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Cell Growth & Differentiation, Vol 5, Issue 1 17-25, Copyright © 1994 by American Association of Cancer Research


ARTICLES

Antisense down-regulation of metallothionein in a human monocytic cell line alters adherence, invasion, and the respiratory burst

ME Leibbrandt, R Khokha and J Koropatnick
Department of Pathology, University of Western Ontario, London, Canada.

A human monocyte-derived cell line (THP-1) was used as a model to investigate the role of metallothionein (MT) in the cellular physiology of resting and activated monocytes. MT protein levels were reduced in THP-1 cells by transient transfections with an antisense MT expression vector. Antisense mouse MT-1 RNA was constitutively expressed under the control of the H-2Kb (mouse major histocompatibility complex I) promoter and could be further induced by lipopolysaccharide (LPS) treatment. THP-1 cells expressing antisense MT RNA (aMT-THP-1) had a 30% reduction in MT protein levels. In the absence of LPS treatment, aMT-THP-1 cells demonstrated increased production of H2O2 concurrent with enhanced adherence and invasiveness compared to cells transfected with the control vector (cv-THP-1). Treatment of aMT-THP-1 cells with LPS depressed these activation-associated responses and further reduced the level of MT protein. cv-THP-1 cells activated by LPS produced high levels of H2O2 and adhered to and invaded a reconstituted basement membrane. In addition to increasing cadmium sensitivity, diminished MT levels affected broad-ranging processes associated with resting and activated monocyte function. Thus, metallothionein plays an important physiological role in cells in addition to its role in detoxification of heavy metals.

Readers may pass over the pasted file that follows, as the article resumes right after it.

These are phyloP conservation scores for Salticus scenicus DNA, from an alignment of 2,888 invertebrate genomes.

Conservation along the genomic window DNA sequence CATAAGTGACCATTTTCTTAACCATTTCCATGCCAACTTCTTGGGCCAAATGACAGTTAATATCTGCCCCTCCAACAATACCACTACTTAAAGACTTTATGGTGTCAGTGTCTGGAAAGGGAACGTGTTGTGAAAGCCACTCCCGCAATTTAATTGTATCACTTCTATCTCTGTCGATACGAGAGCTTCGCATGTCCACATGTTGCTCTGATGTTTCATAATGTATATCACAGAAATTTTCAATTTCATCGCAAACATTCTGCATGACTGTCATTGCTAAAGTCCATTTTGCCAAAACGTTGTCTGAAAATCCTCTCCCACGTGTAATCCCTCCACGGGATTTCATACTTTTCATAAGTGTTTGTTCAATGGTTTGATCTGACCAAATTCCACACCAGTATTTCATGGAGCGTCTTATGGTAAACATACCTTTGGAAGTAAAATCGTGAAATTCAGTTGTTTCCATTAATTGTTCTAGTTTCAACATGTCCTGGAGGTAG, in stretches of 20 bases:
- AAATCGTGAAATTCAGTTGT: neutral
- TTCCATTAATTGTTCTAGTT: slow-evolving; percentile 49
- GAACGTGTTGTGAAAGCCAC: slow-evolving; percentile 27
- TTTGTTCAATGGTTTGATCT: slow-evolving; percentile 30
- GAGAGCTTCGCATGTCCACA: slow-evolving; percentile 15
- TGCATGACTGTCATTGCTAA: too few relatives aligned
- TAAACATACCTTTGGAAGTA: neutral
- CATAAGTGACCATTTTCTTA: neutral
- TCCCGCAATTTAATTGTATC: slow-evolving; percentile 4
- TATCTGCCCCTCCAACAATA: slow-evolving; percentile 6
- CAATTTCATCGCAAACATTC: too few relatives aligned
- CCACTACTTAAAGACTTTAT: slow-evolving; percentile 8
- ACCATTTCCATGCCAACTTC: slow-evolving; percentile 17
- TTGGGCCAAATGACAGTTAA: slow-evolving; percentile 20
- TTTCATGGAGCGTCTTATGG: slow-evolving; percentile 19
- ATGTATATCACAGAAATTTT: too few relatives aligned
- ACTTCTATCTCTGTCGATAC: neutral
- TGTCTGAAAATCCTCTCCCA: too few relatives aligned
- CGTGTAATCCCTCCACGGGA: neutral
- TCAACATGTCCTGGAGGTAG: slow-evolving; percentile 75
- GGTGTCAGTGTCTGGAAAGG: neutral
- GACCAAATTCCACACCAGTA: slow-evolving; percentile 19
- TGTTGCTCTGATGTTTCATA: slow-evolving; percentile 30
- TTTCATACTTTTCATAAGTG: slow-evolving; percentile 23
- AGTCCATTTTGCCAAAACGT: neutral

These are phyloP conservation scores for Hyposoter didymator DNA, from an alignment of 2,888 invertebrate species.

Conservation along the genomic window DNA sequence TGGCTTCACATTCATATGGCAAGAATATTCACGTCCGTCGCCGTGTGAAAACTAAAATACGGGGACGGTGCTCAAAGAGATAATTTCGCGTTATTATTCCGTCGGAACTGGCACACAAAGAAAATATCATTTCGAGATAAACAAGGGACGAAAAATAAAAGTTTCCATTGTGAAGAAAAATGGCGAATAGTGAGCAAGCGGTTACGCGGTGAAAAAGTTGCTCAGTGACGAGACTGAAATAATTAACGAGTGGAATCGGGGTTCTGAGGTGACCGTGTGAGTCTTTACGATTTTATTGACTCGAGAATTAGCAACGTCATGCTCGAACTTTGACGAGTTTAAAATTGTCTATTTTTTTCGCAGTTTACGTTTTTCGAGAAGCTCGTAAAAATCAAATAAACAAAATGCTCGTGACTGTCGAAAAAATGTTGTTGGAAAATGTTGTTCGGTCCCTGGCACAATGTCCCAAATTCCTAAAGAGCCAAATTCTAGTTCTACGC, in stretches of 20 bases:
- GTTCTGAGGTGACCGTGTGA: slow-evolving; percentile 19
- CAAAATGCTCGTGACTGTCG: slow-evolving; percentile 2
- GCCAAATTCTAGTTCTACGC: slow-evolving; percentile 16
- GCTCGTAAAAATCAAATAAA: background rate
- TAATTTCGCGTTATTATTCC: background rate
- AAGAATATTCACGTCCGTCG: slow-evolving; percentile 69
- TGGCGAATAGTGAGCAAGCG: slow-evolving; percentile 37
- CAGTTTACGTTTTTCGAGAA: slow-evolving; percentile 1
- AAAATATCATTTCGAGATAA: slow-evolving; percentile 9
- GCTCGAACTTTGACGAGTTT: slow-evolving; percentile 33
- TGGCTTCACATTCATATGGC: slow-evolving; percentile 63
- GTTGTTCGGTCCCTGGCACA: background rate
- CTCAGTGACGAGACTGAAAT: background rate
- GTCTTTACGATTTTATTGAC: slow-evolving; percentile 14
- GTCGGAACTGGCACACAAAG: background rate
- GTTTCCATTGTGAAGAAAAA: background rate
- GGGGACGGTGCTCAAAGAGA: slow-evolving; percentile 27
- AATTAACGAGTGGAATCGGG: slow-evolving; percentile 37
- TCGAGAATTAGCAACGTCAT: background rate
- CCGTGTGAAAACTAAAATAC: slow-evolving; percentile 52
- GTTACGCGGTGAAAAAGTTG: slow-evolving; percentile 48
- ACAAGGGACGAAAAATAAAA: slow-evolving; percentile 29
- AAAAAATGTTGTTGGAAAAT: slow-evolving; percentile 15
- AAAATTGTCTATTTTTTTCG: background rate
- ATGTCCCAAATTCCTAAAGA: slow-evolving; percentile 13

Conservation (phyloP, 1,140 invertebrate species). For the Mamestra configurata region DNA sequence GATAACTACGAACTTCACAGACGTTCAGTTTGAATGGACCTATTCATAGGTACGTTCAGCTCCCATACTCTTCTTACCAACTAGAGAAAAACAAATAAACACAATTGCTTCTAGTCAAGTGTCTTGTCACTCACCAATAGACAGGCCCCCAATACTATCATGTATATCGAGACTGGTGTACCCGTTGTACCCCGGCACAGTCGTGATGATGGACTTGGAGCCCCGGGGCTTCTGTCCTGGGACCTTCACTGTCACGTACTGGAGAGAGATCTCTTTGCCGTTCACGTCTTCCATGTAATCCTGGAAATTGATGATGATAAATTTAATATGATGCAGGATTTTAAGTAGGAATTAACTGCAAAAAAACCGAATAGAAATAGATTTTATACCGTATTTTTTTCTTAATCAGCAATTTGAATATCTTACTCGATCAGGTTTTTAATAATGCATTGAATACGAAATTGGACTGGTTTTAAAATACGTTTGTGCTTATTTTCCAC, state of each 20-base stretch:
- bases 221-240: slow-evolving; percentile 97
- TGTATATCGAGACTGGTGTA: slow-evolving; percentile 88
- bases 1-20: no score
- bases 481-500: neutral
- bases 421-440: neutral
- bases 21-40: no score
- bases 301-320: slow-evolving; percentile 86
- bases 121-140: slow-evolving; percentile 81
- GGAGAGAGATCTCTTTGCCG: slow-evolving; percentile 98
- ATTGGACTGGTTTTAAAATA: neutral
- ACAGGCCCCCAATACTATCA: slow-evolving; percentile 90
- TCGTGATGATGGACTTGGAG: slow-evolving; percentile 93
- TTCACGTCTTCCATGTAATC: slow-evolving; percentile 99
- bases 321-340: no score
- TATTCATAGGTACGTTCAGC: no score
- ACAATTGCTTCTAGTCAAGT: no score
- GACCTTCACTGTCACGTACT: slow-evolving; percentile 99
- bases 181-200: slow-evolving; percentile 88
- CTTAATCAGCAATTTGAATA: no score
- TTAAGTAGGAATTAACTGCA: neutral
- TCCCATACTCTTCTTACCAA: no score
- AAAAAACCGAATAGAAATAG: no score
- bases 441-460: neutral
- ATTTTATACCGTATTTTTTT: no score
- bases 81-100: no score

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HOME HELP FEEDBACK SUBSCRIPTIONS ARCHIVE SEARCH TABLE OF CONTENTS
Cancer Research Clinical Cancer Research
Cancer Epidemiology Biomarkers & Prevention Molecular Cancer Therapeutics
Molecular Cancer Research Cell Growth & Differentiation
Copyright © 1994 by the American Association of Cancer Research.